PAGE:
The US Food and Drug Administration said Monday it had issued an emergency use authorization for Eli Lilly and Co’s investigational monoclonal antibody therapy bamlanivimab to treat mild to moderate coronavirus infections in adults and children.
"Monoclonal antibodies are laboratory-made proteins that mimic the immune system's ability to fight off harmful antigens such as viruses. Bamlanivimab is a monoclonal antibody that is specifically directed against the spike protein of SARS-CoV-2, designed to block the virus' attachment and entry into human cells," the FDA said in a statement.
"The FDA's emergency authorization of bamlanivimab provides health care professionals on the frontline of this pandemic with another potential tool in treating COVID-19 patients," Dr. Patrizia Cavazzoni, acting director of the FDA’s Center for Drug Evaluation and Research, said in the statement. "We will continue to evaluate new data on the safety and efficacy of bamlanivimab as they become available."
Road to authorization: The FDA authorization was based on a study published in the New England Journal of Medicine in October. It found that the treatment seemed to lower the risk of hospitalization and ease some symptoms in a small number of patients with mild to moderate case Covid-19.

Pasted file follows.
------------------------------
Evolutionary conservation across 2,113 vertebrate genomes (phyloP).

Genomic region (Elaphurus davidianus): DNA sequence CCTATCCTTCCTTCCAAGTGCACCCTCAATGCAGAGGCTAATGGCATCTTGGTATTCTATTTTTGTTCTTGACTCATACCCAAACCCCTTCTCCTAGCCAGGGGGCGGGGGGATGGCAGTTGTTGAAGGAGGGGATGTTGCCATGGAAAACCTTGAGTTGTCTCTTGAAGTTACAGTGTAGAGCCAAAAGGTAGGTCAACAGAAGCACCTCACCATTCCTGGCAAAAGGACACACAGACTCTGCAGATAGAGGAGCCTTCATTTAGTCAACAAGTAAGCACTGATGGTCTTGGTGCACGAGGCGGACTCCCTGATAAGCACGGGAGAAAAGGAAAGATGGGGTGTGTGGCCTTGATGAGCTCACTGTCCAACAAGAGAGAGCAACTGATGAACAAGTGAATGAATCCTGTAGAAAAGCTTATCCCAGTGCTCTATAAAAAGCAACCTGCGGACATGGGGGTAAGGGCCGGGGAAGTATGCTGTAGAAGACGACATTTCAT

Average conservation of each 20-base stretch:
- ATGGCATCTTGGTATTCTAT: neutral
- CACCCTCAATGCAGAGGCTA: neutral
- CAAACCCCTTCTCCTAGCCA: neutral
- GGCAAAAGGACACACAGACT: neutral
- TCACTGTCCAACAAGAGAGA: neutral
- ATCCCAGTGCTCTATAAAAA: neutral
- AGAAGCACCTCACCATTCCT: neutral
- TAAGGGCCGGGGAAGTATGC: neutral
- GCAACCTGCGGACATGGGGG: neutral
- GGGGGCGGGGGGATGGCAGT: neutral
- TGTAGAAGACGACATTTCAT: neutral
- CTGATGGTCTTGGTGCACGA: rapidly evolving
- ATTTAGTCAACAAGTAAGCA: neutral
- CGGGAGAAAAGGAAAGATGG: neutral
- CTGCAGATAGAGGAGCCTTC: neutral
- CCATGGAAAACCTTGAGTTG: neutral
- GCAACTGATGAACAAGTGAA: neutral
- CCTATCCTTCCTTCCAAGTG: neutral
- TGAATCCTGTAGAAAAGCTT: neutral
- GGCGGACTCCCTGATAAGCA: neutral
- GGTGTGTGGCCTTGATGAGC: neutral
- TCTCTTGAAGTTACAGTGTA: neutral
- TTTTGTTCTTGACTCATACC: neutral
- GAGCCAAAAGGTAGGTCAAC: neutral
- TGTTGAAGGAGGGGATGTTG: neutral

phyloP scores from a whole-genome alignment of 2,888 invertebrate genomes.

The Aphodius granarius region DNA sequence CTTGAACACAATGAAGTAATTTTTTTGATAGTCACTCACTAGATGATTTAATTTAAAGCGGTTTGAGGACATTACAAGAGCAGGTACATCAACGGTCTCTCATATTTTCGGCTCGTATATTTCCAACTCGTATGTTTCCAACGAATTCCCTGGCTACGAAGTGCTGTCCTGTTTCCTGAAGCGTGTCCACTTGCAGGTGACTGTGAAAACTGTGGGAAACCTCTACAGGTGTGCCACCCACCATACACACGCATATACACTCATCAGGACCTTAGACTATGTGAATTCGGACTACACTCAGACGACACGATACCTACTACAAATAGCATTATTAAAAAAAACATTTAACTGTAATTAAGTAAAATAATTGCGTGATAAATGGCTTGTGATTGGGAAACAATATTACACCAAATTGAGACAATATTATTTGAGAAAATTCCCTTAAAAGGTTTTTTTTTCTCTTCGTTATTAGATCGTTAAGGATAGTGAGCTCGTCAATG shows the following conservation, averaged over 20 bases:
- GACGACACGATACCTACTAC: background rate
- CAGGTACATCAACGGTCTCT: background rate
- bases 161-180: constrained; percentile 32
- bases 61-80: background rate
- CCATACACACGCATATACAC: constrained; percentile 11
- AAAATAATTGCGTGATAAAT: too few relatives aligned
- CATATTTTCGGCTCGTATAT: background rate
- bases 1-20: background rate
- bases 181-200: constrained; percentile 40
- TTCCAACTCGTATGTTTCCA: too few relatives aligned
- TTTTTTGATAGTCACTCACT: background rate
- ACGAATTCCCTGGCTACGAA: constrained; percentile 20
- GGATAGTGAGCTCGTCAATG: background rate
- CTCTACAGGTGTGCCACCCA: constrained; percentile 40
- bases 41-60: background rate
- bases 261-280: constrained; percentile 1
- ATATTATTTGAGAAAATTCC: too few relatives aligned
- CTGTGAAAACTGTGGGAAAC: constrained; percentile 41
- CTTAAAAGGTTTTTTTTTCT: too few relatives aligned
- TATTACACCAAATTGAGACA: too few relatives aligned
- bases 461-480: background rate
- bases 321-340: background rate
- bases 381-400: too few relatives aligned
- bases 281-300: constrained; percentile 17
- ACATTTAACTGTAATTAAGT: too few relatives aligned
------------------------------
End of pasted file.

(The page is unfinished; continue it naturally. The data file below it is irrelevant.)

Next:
The Phase 2 trial involved 452 patients, some of whom received the treatment and some of whom received a placebo.
Only 1.6% of patients who received the treatment had to be hospitalized or seek care at the emergency room. For patients who got the placebo, the rate of hospitalization was 6.3%.
Eli Lilly announced it had struck a $375 million deal with the government for 300,000 vials of the antibody treatment, pending emergency use authorization, to be delivered in the two months after.
The company said it planned to have 100,000 doses ready to ship within days and would manufacture a million doses by the end of 2020. The treatment would be provided to patients at no cost.
The FDA said that based on its review of the evidence available, it was "reasonable to believe that bamlanivimab may be effective in treating non-hospitalized patients with mild or moderate COVID-19" and that "the known and potential benefits outweigh the known and potential risks for the drug.”